• The lamp voltage determination signal (Sxv) is converted by AD conversion into a lamp voltage value.
    • The computation of the lamp current setpoint which satisfies a lamp wattage setpoint is done by the microprocessor.
    • A lamp current setpoint signal is generated by a D/A converter.

FIG. 9 shows an embodiment of part of the feedback control element (Fb) of the invention and of the circuit arrangement of the driver control element (Gw) of a DC-DC converter.

In the driving capacity control circuit (Ud), the error of the lamp current determination signal (Sxi) at this time is integrated with respect to the lamp current setpoint signal (Sbv) using an error integrator which consists of a capacitor (Cp) and an operational amplifier (Ade). The integrated integration signal (Sd1) is compared using a comparator (Cmg) to a sawtooth wave which has been produced in an oscillator for producing sawtooth waves (Osc). In this way the PWM signal (Sa) is generated such that a signal is obtained for which the magnitude of the continuity ratio changes according to the magnitude of the integration signal (Sd1), i.e., a driver signal is obtained which is subjected to PWM control for the main switching device (Qx).

In FIG. 9, for the resonance control circuit (Uc) the magnitude of the integration signal (Sd1) is compared to the signal of a reference voltage signal generator (Vtc) using a comparator (Cmc), thus it is assessed whether a state is present or not in which the integration signal (Sd1) produces a continuity ratio which is greater than a given value, and the resonance prohibition signal (Sc) is generated such that when the integration signal (Sd1) produces a continuity ratio which is greater than a given value, the resonance prohibition mode is entered and that in the other case the resonance mode is entered.

FIG. 9 describes a case in which the gate signal of the auxiliary switching device (Qw) is generated using the pulse transformer (Tw). When the resonance prohibition signal (Sc) of the resonance prohibition mode is chosen, the auxiliary switching device (Qw) is therefore not shifted into the ON state in a steady-state manner, but is driven in-phase with the main switching device (Qx).

In the resonance mode, with the gate signal of the auxiliary switching device (Qw), the main switching device (Qx) and the auxiliary switching device (Qw) are shifted alternately into the ON state. Therefore, the PWM signal (Sa) and an inversion signal of it are required. Conversely, in the resonance prohibition mode a signal for which the PWM signal (Sa) has been inverted is not necessary.

Therefore, there is a buffer (Bx) which with respect to the above described PWM signal (Sa) produces the above described in-phase main switching PWM signal (Sax) (noninverting, installed if necessary). Furthermore there is an inverter (Bw) which generates an inversion signal of it. Using a data switch (Se1) and based on the above described resonance prohibition signal (Sc), a signal is chosen and sent to the rear stage as the above described auxiliary switching PWM signal (Saw) for producing the gate signal of the above described auxiliary switching device (Qw).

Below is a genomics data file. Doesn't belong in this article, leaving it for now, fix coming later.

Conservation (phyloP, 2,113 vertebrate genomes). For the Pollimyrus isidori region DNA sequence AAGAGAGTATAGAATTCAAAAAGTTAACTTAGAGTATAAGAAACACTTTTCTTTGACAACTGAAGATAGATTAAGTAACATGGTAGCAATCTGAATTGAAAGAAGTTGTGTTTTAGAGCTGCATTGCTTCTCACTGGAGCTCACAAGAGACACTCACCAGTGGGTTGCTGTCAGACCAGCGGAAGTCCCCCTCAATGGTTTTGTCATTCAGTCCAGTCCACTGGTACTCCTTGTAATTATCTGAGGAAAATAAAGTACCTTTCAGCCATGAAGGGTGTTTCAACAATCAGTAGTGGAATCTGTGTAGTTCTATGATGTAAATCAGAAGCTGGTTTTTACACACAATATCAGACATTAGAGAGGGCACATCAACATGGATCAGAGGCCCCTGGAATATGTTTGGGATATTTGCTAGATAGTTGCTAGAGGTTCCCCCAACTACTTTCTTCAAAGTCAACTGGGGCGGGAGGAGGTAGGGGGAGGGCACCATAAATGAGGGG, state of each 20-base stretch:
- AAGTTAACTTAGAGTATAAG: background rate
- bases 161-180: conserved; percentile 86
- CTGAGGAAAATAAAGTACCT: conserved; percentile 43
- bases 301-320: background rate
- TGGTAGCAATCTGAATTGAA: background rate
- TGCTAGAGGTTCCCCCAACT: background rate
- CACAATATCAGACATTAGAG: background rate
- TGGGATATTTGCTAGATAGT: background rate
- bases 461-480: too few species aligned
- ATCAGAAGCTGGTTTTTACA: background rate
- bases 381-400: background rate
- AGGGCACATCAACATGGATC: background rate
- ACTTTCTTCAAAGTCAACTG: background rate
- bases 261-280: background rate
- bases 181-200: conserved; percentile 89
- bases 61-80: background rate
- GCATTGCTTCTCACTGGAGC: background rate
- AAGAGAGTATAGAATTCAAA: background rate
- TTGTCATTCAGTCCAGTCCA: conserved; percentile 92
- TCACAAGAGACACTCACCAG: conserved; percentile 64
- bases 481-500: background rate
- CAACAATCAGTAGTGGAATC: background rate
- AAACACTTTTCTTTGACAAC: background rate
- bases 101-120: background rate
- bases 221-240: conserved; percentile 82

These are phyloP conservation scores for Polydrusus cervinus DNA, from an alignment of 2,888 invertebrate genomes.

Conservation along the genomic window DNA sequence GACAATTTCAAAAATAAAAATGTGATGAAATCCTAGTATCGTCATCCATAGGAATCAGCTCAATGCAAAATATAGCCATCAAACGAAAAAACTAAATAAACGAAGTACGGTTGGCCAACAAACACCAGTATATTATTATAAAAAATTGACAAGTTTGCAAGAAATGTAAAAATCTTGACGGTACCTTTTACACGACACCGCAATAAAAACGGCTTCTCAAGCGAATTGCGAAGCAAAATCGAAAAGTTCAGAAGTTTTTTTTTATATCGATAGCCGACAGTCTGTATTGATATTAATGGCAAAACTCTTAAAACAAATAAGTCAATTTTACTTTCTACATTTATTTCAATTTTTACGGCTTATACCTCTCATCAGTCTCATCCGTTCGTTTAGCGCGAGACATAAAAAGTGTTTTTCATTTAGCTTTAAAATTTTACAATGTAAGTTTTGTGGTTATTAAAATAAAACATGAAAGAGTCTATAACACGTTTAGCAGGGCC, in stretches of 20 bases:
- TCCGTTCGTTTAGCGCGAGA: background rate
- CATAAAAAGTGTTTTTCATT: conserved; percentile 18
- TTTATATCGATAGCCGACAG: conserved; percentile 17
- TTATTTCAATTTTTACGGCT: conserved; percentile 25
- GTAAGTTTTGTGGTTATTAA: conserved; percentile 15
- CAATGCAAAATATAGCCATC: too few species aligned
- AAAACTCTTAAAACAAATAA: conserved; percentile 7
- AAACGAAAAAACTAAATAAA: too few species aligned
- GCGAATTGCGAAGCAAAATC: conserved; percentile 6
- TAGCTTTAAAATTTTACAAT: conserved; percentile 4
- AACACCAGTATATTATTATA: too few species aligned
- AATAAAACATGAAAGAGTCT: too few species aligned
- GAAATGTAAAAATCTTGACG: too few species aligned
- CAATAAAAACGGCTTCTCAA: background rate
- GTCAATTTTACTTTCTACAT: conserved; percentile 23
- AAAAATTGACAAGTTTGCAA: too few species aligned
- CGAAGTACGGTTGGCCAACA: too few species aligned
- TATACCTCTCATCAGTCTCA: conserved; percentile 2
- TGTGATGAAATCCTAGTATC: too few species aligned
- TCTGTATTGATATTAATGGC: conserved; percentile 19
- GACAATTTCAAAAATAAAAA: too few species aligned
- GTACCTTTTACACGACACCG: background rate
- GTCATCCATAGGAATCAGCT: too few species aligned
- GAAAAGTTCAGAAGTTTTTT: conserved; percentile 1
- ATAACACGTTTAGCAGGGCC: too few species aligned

In doing so, the main switching PWM signal (Sax) is output via a buffer (Bfx) to the next stage, since a delay circuit is formed which follows the time constant of a CR circuit consisting of a resistor (Rx2) and a capacitor (Cx1). In this delay circuit, a delay can be taken to a sufficient extent in the case of reaching “High”. Conversely, in the case in which the voltage of the buffer (Bfx) drops from “High” to “Low”, control is exercised in such a way that parallel to the resistor (Rx2) a diode (Dx1) is added, an electrical charge is quickly withdrawn from the capacitor (Cx1) and thus the delay time is shortened. Thus, only the signal of when the main switching device (Qx) is turned on is delayed.

Then, the signal which has been output from the buffer (Bfx) is transmitted via a base resistor (Rx3) to a driver circuit (Uqx) for driving the main switching device (Qx). From the nodal point between the driver circuit (Uqx) and the switching devices (Qx2, Qx3), a signal is transmitted to the primary winding (Px) of the pulse transformer (Tx) via a capacitor (Cx2) and a resistor (Rx4) as the current limitation resistor. A resistor (Rx5) which is to become the gate resistor of the main switching device (Qx) is connected from the secondary winding (Sx) of the pulse transformer (Tx). A resistor (Rx6) is connected thereto and is connected between the drain and the source electrode in order to smoothly turn off the main switching device (Qx). These signals (Sqx1, Sqx2) are transmitted to the main switching device (Qx).

On the other hand, a delay is added to the auxiliary switching PWM signal (Saw) by a delay circuit (Um) which likewise consists of a resistor (Rw2), a capacitor (Cw1), a diode (Dw1) and a buffer (Bfw). The signal which has been output via the buffer (Bfw) is transmitted to the switching devices (Qw2, Qw3) via the base resistor (Rw4) and proceeds from the nodal point between the switching devices (Qw2, Qw3) via a capacitor (Cw2) and a resistor (Rw7) as a current limitation resistor to the primary winding (Pw) of the pulse transformer (Tw). A gate resistor (Rw5) of the auxiliary switching device (Qw) and a resistor (Rw6) which is connected between the drain and the source electrode is connected to the secondary winding (Sw) for smoothly turning off the auxiliary switching device (Qw). Generated driver signals (Sqw1, Sqw2) are transmitted to the auxiliary switching device (Qw).